Greatest Hits Or The Reader's Backflip
When I speak to screenwriters they remind me
of rules I wrote in my first screenwriting book. The following rules
- principles, actually - come from my 27 years chairing the graduate
Screenwriting program in the film school at UCLA: 1.
quite possible to succeed in what is in fact a thoroughly democratic
enterprise; from my perch in Westwood I see it happen all the time.
You must be willing to give it the time. 3.
you give your script to a producer or an agent he or she is actually
going to give it to a professional reader who will provide coverage
- a summary and a recommendation. Before even reading the script,
the reader flips backward through it. Certain clues immediately give
a script away as unprofessional and amateurish; others suggest the
script is worthy of further consideration.
Here are some
musical cues for screenwriting success:
Running On Empty
Screenplays run shorter and have fewer pages than they
used to. A screenplay at 99 pages isn’t too skimpy; 105 to 112 pages
is the norm. (Comedy is sometimes shorter than drama.) And the
readers who read your scripts prefer “shorter.” The reader holds the
script in her hand to feel if it’s too “heavy” (more pages to read)
or if it’s just right. If it feels like the right length it may be
an early indication that the writer displays craft. Of course, the
reader will have to see for herself when she reads it if it’s
compelling. Nonetheless, page count counts.
Stealing That Extra Bow
Title pages frequently swarm with too much ink.
Writers load them up with unnecessary information. All a title page
needs is the title of the script and writer’s name, plus a contact
number or email on the lower right. Leave off the Writers Guild
Registration, the date, the draft number, the copyright, “original
screenplay by,” and even “by” between title and name. A title can be
capped, or underscored. The writer’s name should be lower case
except of course the first letters of the first and last name,
exactly as you write your signature. Any legal disclaimers look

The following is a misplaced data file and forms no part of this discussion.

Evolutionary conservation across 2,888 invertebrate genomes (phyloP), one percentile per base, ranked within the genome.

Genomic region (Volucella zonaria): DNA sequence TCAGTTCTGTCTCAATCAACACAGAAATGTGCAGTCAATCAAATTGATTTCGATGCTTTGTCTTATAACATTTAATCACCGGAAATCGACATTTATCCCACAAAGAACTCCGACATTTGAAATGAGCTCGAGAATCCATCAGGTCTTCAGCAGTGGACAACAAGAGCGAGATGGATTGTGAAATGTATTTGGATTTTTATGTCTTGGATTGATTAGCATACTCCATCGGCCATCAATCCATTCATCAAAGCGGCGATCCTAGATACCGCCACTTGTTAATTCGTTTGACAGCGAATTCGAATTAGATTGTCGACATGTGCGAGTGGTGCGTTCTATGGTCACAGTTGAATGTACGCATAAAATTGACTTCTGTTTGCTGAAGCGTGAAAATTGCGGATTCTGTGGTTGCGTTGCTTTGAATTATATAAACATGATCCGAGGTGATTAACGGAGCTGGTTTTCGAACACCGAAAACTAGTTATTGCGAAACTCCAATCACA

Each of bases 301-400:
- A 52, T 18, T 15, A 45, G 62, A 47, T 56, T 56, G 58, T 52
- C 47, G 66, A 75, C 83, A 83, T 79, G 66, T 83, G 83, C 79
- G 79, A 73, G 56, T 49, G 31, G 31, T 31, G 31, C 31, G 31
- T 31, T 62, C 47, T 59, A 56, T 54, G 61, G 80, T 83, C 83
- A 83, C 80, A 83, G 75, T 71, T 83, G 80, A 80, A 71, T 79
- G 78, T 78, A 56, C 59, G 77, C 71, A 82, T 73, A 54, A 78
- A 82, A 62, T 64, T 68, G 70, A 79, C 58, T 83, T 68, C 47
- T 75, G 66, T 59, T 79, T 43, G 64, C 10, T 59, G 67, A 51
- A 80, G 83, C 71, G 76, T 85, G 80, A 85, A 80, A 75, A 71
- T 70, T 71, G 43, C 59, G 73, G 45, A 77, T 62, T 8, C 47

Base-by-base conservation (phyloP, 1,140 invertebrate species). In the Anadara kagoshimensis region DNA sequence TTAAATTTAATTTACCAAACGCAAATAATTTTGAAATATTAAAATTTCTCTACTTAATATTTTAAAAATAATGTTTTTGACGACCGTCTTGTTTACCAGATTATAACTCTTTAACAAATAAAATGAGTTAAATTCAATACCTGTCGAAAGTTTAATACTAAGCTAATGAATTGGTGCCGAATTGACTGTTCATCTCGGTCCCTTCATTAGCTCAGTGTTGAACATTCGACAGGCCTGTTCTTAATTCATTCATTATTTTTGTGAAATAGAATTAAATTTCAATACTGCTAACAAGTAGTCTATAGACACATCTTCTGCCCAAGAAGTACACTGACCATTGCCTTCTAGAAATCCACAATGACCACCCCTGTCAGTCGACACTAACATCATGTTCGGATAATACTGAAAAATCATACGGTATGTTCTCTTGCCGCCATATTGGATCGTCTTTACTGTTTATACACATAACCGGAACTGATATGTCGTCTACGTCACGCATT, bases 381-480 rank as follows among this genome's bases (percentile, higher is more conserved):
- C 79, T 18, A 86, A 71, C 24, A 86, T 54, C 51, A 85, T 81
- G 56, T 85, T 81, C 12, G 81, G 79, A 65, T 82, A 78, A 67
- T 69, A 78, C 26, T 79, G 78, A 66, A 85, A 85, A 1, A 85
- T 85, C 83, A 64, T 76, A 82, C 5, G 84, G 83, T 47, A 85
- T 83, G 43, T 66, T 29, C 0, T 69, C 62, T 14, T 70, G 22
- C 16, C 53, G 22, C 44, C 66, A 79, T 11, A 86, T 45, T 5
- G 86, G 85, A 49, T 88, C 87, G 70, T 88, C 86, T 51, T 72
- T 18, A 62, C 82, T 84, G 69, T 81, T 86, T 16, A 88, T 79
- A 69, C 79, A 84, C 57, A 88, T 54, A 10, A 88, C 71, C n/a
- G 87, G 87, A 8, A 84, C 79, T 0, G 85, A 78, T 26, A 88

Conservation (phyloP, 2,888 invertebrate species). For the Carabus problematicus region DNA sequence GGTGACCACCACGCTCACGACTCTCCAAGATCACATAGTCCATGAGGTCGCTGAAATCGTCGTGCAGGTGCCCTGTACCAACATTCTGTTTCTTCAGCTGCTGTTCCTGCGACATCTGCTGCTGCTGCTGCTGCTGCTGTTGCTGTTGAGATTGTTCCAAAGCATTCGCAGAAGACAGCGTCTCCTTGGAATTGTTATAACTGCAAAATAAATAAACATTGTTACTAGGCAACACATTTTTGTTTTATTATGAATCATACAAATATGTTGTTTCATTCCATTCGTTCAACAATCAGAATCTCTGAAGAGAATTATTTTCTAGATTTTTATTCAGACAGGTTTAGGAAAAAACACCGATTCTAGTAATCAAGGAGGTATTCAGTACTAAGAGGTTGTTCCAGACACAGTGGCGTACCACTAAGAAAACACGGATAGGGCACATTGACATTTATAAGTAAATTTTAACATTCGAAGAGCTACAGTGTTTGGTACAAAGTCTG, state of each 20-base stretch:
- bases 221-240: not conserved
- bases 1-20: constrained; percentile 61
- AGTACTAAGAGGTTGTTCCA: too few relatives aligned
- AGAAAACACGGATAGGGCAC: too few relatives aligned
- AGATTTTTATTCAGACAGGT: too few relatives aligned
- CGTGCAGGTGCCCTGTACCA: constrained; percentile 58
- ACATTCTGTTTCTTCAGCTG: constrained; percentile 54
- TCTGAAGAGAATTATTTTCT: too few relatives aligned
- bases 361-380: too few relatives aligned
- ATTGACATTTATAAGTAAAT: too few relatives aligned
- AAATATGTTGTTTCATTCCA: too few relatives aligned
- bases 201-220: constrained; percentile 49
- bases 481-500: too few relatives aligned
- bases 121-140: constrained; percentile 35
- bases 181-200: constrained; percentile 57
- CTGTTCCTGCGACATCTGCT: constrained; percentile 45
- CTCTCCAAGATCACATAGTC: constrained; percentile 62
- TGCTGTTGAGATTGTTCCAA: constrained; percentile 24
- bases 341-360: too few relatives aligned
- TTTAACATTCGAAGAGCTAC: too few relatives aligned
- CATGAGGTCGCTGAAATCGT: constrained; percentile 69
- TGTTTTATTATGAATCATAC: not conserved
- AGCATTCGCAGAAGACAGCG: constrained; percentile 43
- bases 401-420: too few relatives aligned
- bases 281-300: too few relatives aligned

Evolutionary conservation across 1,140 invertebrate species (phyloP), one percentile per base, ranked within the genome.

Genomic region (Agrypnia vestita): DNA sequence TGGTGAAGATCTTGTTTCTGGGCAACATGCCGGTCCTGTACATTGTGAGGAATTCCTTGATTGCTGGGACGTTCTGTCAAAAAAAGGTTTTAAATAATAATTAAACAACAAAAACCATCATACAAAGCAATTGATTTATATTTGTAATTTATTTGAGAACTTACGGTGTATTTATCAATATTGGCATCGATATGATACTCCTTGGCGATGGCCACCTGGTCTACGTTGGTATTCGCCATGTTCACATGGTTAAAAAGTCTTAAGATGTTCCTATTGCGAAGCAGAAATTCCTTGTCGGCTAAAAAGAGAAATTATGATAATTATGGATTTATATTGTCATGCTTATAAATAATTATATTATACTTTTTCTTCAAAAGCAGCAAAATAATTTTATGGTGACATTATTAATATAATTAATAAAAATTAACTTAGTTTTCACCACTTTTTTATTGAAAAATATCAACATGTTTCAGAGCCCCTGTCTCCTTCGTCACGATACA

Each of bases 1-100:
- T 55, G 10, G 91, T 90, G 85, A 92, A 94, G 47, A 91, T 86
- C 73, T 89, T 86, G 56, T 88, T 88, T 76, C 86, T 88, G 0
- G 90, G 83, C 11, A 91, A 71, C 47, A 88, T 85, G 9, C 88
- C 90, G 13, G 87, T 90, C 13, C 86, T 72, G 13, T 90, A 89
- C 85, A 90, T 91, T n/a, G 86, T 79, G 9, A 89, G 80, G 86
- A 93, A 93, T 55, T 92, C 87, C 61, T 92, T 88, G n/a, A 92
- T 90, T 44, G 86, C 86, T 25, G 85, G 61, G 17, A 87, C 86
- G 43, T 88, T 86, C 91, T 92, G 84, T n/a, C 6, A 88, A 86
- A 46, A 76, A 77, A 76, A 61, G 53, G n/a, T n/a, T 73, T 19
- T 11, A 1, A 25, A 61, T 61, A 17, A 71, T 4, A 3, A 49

ridiculous. You can rejoice in having less ink on the page.
Experienced writers learn to love to throw things away. Cartridges
are expensive! Save ink! (And the reader’s time.)
sixteen more hits...
The Line Forms On The Right Babe
Avoid parenthetical directions. In your
screenplays, use no parentheses marks below the character’s name,
which describe the attitude, or anything at all about the character.
A character is what he says and does. Characters exist in the
screenplay without add-ons. Many writers think they need to show
more detail then they do. That’s what directors are for. Write the
lines. That’s a tough enough task. Your job is “give great read”
effortlessly. So rid yourself of those pesky parentheticals and your
script will look just right. When writers show me all the time how
working, saleable writers frequently use parentheticals I respond
with, “Perhaps, then, you can put their name instead of yours on
your title page.”
Sympathy For The Devil
Three basic rules for creating audience-worthy characters are: First, no
stereotypes. Make your characters different from every movie you’ve
already seen. The hooker with a heart of gold, the crooked
politician, the evil headmaster, the macho cop have been done ad
infinitum. Find a way to make these characters fresh. Second, render
everyone, even the foulest villain, sympathetic. Sympathy for one’s
characters raises a tale above the mindless equation in which
everything fits perfectly but is also quite perfectly dull. Third,
require your characters to grow and develop throughout the tale. In
Dustin Hoffman’s portrayal of Ratso in Midnight Cowboy,
introduced as a thieving, lying, rancid, skuzzy maggot; he finishes
the film caring, considerate and honest, if also dead.
I Am I Said
Exposition, the part of the script that we see,
gets written using active verbs, present tense. Writers should avoid